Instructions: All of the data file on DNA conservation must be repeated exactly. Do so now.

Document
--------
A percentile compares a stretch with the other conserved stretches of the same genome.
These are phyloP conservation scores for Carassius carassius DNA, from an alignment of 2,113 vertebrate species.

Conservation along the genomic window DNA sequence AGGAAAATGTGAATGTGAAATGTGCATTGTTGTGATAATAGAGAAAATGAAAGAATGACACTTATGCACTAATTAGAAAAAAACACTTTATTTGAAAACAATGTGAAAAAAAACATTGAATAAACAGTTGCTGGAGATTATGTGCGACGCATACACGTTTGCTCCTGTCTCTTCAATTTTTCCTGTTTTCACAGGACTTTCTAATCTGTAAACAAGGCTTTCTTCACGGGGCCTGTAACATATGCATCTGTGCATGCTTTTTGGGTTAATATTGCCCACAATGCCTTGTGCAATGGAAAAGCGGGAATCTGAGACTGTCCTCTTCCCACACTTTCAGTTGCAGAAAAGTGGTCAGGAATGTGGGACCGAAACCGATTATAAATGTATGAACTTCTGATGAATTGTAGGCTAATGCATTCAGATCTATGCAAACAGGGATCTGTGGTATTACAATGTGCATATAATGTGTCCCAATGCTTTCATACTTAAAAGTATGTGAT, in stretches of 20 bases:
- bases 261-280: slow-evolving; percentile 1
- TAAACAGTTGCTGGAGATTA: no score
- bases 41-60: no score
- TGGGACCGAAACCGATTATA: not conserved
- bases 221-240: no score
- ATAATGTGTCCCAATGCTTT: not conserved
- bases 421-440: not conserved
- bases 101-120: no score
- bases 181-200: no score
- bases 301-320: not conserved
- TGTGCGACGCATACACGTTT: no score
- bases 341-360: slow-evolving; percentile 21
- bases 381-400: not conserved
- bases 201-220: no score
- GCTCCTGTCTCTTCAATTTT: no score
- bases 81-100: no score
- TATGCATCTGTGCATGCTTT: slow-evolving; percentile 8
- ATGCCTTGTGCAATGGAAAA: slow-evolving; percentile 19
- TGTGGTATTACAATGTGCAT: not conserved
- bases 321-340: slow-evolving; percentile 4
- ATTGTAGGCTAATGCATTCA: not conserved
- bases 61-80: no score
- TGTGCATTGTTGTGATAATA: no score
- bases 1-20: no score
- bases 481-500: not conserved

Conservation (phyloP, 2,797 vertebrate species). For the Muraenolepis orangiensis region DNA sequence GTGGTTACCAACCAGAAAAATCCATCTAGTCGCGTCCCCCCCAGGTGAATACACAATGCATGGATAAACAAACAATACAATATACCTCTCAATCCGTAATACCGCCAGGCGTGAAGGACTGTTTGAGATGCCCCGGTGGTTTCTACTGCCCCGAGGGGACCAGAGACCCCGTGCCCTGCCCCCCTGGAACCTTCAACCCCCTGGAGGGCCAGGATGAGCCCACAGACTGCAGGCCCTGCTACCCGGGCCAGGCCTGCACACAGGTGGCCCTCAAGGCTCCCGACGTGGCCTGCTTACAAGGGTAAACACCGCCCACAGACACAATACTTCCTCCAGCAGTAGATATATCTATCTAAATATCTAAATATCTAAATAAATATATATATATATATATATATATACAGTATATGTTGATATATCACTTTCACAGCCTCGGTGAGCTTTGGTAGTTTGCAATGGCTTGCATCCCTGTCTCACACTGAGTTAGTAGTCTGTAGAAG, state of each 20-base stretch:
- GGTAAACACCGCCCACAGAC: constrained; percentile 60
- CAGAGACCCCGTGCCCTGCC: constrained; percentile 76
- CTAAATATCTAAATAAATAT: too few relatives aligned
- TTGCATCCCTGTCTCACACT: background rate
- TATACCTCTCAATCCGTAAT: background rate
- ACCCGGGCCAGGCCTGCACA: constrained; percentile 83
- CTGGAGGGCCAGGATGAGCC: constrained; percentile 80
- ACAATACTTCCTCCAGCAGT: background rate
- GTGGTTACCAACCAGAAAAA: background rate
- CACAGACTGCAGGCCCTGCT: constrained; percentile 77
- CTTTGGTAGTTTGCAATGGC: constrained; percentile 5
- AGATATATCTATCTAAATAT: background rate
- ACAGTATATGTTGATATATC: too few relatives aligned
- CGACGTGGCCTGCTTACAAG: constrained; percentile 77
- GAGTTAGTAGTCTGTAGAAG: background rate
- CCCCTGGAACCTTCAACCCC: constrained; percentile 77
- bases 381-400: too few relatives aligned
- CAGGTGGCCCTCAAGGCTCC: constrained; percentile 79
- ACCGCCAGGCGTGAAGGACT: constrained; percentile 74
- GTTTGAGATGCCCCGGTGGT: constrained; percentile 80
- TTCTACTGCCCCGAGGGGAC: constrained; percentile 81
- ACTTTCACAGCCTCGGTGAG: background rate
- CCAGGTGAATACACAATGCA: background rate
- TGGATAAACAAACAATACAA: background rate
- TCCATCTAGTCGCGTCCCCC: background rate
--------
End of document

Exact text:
A percentile compares a stretch with the other conserved stretches of the same genome.
These are phyloP conservation scores for Carassius carassius DNA, from an alignment of 2,113 vertebrate species.

Conservation along the genomic window DNA sequence AGGAAAATGTGAATGTGAAATGTGCATTGTTGTGATAATAGAGAAAATGAAAGAATGACACTTATGCACTAATTAGAAAAAAACACTTTATTTGAAAACAATGTGAAAAAAAACATTGAATAAACAGTTGCTGGAGATTATGTGCGACGCATACACGTTTGCTCCTGTCTCTTCAATTTTTCCTGTTTTCACAGGACTTTCTAATCTGTAAACAAGGCTTTCTTCACGGGGCCTGTAACATATGCATCTGTGCATGCTTTTTGGGTTAATATTGCCCACAATGCCTTGTGCAATGGAAAAGCGGGAATCTGAGACTGTCCTCTTCCCACACTTTCAGTTGCAGAAAAGTGGTCAGGAATGTGGGACCGAAACCGATTATAAATGTATGAACTTCTGATGAATTGTAGGCTAATGCATTCAGATCTATGCAAACAGGGATCTGTGGTATTACAATGTGCATATAATGTGTCCCAATGCTTTCATACTTAAAAGTATGTGAT, in stretches of 20 bases:
- bases 261-280: slow-evolving; percentile 1
- TAAACAGTTGCTGGAGATTA: no score
- bases 41-60: no score
- TGGGACCGAAACCGATTATA: not conserved
- bases 221-240: no score
- ATAATGTGTCCCAATGCTTT: not conserved
- bases 421-440: not conserved
- bases 101-120: no score
- bases 181-200: no score
- bases 301-320: not conserved
- TGTGCGACGCATACACGTTT: no score
- bases 341-360: slow-evolving; percentile 21
- bases 381-400: not conserved
- bases 201-220: no score
- GCTCCTGTCTCTTCAATTTT: no score
- bases 81-100: no score
- TATGCATCTGTGCATGCTTT: slow-evolving; percentile 8
- ATGCCTTGTGCAATGGAAAA: slow-evolving; percentile 19
- TGTGGTATTACAATGTGCAT: not conserved
- bases 321-340: slow-evolving; percentile 4
- ATTGTAGGCTAATGCATTCA: not conserved
- bases 61-80: no score
- TGTGCATTGTTGTGATAATA: no score
- bases 1-20: no score
- bases 481-500: not conserved

Conservation (phyloP, 2,797 vertebrate species). For the Muraenolepis orangiensis region DNA sequence GTGGTTACCAACCAGAAAAATCCATCTAGTCGCGTCCCCCCCAGGTGAATACACAATGCATGGATAAACAAACAATACAATATACCTCTCAATCCGTAATACCGCCAGGCGTGAAGGACTGTTTGAGATGCCCCGGTGGTTTCTACTGCCCCGAGGGGACCAGAGACCCCGTGCCCTGCCCCCCTGGAACCTTCAACCCCCTGGAGGGCCAGGATGAGCCCACAGACTGCAGGCCCTGCTACCCGGGCCAGGCCTGCACACAGGTGGCCCTCAAGGCTCCCGACGTGGCCTGCTTACAAGGGTAAACACCGCCCACAGACACAATACTTCCTCCAGCAGTAGATATATCTATCTAAATATCTAAATATCTAAATAAATATATATATATATATATATATATACAGTATATGTTGATATATCACTTTCACAGCCTCGGTGAGCTTTGGTAGTTTGCAATGGCTTGCATCCCTGTCTCACACTGAGTTAGTAGTCTGTAGAAG, state of each 20-base stretch:
- GGTAAACACCGCCCACAGAC: constrained; percentile 60
- CAGAGACCCCGTGCCCTGCC: constrained; percentile 76
- CTAAATATCTAAATAAATAT: too few relatives aligned
- TTGCATCCCTGTCTCACACT: background rate
- TATACCTCTCAATCCGTAAT: background rate
- ACCCGGGCCAGGCCTGCACA: constrained; percentile 83
- CTGGAGGGCCAGGATGAGCC: constrained; percentile 80
- ACAATACTTCCTCCAGCAGT: background rate
- GTGGTTACCAACCAGAAAAA: background rate
- CACAGACTGCAGGCCCTGCT: constrained; percentile 77
- CTTTGGTAGTTTGCAATGGC: constrained; percentile 5
- AGATATATCTATCTAAATAT: background rate
- ACAGTATATGTTGATATATC: too few relatives aligned
- CGACGTGGCCTGCTTACAAG: constrained; percentile 77
- GAGTTAGTAGTCTGTAGAAG: background rate
- CCCCTGGAACCTTCAACCCC: constrained; percentile 77
- bases 381-400: too few relatives aligned
- CAGGTGGCCCTCAAGGCTCC: constrained; percentile 79
- ACCGCCAGGCGTGAAGGACT: constrained; percentile 74
- GTTTGAGATGCCCCGGTGGT: constrained; percentile 80
- TTCTACTGCCCCGAGGGGAC: constrained; percentile 81
- ACTTTCACAGCCTCGGTGAG: background rate
- CCAGGTGAATACACAATGCA: background rate
- TGGATAAACAAACAATACAA: background rate
- TCCATCTAGTCGCGTCCCCC: background rate